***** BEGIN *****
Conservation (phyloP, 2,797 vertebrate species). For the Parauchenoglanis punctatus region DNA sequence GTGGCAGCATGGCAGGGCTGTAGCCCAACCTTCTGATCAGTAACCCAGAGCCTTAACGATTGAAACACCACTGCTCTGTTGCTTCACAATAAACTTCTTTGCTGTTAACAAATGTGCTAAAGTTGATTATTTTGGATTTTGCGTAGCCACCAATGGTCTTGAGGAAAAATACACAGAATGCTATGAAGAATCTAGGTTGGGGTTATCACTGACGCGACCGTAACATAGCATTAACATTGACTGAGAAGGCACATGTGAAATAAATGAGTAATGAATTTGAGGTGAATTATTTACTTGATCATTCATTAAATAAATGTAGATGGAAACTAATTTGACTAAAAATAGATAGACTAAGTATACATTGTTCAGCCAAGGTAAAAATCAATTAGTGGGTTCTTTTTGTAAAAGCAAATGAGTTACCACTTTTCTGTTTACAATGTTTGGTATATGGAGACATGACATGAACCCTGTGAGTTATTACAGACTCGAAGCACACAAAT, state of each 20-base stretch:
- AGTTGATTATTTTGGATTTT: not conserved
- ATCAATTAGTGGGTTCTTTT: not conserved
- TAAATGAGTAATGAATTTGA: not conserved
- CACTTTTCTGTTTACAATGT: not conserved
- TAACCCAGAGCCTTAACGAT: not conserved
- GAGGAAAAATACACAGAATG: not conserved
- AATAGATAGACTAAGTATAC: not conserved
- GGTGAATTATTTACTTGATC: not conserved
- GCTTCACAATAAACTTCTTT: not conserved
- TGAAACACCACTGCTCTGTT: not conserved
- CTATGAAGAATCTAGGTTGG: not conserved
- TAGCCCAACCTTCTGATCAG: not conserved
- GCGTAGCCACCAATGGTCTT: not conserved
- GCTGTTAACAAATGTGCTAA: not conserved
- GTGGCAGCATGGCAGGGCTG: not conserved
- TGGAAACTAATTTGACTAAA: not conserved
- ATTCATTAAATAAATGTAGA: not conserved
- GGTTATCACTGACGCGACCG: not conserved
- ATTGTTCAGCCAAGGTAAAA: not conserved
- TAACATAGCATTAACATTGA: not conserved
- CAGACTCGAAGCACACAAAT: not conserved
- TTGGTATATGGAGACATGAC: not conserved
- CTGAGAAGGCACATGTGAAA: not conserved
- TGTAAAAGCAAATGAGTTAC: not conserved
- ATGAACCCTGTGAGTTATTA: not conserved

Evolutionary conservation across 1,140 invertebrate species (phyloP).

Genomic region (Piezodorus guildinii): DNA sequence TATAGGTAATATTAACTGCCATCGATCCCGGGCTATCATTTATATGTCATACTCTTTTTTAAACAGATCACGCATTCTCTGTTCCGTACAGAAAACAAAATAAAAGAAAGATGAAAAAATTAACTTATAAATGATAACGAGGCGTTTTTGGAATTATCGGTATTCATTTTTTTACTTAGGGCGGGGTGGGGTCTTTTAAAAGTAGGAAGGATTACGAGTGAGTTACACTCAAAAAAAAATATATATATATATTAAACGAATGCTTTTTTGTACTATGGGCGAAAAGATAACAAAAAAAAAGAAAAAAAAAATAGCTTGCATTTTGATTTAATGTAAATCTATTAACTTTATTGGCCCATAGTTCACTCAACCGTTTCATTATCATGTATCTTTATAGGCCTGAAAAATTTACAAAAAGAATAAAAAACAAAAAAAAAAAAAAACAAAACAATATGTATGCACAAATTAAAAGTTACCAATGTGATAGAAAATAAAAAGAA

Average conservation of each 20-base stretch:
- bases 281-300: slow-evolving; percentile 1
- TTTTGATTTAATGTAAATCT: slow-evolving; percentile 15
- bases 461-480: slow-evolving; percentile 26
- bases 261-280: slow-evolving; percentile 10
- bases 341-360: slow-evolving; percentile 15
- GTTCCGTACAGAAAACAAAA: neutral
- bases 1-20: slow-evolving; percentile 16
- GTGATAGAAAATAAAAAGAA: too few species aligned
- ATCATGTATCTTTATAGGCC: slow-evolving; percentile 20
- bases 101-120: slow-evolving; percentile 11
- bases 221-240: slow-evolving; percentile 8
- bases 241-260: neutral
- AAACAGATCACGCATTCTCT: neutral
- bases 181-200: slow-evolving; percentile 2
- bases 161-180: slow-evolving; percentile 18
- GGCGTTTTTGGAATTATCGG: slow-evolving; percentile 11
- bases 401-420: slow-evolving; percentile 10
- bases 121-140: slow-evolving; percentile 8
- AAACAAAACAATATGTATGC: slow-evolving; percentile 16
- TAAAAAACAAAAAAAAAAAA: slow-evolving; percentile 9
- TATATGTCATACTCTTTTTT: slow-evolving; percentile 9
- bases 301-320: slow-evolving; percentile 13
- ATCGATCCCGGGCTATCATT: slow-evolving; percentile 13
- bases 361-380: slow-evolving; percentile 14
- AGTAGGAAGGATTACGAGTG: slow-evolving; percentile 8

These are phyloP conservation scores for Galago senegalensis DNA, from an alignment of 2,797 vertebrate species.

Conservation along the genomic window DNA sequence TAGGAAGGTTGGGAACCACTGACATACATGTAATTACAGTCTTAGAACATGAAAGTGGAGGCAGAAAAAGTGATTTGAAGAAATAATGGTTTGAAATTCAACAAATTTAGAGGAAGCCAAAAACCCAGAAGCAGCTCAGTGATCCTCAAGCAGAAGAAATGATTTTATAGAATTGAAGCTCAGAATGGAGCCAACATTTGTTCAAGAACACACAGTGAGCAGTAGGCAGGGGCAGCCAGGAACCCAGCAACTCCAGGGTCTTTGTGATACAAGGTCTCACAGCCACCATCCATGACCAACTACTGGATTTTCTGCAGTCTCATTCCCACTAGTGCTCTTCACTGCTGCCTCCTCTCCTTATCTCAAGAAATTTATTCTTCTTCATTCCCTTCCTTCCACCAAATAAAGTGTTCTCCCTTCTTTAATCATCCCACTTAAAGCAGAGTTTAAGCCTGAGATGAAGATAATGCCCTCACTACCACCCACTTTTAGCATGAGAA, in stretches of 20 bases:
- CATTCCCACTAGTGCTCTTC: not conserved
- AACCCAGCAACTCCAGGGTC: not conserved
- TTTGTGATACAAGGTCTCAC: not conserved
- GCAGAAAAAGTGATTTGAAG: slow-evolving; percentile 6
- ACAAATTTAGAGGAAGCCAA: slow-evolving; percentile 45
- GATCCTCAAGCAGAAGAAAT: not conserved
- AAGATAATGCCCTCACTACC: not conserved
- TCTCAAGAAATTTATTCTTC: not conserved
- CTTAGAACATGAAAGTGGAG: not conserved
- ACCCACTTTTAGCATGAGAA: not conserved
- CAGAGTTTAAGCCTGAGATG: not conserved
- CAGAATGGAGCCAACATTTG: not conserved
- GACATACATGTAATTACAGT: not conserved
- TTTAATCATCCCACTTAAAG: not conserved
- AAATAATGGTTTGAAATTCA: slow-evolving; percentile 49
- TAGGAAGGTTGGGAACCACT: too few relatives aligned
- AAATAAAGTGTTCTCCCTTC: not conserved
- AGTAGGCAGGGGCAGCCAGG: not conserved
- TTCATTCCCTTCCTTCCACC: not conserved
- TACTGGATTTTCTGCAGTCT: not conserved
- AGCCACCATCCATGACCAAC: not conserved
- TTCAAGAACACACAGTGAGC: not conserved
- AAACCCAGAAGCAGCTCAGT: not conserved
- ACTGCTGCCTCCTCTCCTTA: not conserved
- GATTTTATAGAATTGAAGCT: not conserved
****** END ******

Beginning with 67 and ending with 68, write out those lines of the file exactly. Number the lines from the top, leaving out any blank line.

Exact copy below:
- CAGAGTTTAAGCCTGAGATG: not conserved
- CAGAATGGAGCCAACATTTG: not conserved